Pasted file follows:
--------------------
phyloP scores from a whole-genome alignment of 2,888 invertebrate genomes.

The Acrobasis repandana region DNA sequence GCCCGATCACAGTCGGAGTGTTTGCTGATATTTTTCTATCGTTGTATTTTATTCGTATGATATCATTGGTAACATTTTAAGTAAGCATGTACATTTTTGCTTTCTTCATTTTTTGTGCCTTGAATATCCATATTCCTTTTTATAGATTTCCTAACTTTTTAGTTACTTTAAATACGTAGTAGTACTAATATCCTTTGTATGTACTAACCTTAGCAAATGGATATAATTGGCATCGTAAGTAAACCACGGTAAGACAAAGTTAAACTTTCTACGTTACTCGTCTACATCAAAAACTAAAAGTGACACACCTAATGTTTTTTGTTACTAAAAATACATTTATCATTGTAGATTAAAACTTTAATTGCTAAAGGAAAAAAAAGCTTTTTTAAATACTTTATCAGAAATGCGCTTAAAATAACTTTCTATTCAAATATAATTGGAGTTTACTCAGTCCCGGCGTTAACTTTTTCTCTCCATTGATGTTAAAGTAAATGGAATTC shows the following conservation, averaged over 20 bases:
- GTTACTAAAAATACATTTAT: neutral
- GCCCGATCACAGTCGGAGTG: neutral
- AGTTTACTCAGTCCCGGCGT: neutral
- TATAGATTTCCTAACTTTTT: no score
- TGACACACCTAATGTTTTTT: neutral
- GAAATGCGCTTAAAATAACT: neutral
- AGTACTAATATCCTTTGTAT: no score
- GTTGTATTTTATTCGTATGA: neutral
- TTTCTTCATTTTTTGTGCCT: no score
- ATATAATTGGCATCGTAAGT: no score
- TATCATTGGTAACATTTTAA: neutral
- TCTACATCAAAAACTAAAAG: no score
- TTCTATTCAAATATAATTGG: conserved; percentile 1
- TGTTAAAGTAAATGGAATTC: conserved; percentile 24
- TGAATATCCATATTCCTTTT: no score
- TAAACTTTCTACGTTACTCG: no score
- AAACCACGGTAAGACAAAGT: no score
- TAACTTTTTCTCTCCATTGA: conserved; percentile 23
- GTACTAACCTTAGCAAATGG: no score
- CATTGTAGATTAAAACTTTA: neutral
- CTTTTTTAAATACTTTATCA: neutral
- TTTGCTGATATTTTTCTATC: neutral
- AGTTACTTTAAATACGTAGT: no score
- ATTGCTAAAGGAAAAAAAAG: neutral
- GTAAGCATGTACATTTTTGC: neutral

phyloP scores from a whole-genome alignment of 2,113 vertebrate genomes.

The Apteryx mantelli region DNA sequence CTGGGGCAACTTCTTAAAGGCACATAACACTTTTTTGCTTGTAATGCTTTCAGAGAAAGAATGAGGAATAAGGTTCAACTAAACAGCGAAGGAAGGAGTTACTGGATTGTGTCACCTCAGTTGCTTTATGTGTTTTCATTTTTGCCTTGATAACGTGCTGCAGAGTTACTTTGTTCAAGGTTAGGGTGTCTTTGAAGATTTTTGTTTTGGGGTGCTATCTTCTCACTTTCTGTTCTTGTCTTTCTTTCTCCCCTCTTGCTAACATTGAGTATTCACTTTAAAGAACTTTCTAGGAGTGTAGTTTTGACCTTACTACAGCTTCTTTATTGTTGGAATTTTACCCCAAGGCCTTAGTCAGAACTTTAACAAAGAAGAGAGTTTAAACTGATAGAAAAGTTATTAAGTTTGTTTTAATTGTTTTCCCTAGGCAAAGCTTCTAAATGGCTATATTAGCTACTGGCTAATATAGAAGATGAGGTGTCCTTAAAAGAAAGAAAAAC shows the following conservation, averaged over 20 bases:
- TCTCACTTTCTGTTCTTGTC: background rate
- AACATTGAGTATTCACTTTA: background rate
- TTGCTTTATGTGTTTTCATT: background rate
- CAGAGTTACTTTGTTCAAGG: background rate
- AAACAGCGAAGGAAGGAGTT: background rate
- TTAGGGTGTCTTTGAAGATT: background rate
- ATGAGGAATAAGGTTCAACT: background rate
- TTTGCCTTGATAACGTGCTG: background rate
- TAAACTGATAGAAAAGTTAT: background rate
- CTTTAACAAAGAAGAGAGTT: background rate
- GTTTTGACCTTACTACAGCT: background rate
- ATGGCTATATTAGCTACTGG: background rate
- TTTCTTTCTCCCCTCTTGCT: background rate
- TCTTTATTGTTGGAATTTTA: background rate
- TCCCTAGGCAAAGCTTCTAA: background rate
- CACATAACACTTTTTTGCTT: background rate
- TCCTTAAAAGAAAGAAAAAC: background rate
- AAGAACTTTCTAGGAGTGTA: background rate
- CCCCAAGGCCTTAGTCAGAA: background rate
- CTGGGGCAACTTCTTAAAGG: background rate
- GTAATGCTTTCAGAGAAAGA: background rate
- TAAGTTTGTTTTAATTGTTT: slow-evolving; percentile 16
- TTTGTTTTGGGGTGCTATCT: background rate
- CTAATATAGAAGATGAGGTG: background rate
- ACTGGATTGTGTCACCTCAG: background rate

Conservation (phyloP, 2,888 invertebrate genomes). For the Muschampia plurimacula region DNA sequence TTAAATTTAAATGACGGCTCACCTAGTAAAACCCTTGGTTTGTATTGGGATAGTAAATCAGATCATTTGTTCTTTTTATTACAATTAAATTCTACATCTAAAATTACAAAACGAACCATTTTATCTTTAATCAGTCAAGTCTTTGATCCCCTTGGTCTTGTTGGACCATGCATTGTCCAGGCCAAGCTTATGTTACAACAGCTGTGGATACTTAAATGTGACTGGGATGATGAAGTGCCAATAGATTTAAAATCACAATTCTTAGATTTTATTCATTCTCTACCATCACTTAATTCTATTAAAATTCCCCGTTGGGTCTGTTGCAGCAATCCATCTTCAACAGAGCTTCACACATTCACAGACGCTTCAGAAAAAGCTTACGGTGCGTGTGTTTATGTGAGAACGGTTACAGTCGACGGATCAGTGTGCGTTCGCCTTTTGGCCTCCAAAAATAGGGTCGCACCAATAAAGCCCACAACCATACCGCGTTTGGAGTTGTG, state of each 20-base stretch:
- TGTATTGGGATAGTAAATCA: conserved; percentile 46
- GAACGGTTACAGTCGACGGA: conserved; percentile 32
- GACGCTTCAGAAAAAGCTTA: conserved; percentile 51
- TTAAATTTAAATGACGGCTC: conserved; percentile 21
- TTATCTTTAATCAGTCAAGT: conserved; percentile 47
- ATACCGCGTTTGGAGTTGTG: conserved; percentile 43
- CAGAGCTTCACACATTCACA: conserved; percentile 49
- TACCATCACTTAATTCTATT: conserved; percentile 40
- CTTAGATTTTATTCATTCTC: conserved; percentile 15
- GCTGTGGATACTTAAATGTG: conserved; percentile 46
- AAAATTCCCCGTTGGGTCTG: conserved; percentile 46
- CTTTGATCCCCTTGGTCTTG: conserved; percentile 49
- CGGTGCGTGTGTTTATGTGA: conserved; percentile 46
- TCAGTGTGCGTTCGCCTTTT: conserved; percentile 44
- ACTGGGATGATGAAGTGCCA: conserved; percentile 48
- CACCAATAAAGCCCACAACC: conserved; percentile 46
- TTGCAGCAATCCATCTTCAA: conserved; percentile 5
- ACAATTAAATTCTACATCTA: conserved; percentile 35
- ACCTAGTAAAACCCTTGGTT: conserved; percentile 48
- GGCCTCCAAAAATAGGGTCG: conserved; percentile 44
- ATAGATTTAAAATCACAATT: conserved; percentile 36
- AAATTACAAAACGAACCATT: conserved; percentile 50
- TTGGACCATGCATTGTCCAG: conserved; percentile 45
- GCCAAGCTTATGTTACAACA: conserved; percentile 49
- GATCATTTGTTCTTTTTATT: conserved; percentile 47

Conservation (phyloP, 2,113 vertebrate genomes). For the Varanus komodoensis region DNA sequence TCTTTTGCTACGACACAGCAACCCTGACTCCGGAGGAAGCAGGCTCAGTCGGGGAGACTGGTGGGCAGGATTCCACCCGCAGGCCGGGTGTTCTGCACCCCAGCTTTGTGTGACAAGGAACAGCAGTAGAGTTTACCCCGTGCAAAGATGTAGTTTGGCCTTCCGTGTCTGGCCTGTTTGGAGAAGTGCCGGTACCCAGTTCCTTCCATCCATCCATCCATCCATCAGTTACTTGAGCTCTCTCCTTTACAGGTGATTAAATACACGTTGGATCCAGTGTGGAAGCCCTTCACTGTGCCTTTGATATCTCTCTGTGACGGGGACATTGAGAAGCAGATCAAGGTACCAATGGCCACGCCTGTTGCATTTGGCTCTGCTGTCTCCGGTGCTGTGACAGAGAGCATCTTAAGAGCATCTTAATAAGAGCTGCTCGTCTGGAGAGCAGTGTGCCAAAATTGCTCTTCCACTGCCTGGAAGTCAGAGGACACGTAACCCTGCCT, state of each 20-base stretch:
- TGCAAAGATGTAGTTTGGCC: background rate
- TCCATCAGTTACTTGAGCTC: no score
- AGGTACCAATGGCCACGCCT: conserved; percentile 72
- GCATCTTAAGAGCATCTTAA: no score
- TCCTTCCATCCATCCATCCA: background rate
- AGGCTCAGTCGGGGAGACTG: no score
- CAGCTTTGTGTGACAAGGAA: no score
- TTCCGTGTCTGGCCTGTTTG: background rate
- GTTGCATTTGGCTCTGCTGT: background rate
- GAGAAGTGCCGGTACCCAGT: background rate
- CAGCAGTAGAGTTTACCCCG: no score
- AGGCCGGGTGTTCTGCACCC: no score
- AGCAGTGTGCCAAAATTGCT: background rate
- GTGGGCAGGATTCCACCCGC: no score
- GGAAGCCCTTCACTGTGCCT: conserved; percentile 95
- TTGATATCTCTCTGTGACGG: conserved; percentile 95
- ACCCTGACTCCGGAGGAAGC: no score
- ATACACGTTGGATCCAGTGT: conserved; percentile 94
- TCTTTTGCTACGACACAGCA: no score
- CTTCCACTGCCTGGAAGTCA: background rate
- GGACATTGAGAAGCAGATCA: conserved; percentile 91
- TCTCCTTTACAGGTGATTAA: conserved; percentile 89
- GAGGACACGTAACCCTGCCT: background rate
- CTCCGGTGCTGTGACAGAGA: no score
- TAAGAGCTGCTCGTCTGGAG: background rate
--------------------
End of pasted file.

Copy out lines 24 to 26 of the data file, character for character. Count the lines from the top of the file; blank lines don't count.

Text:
- TTTGCTGATATTTTTCTATC: neutral
- AGTTACTTTAAATACGTAGT: no score
- ATTGCTAAAGGAAAAAAAAG: neutral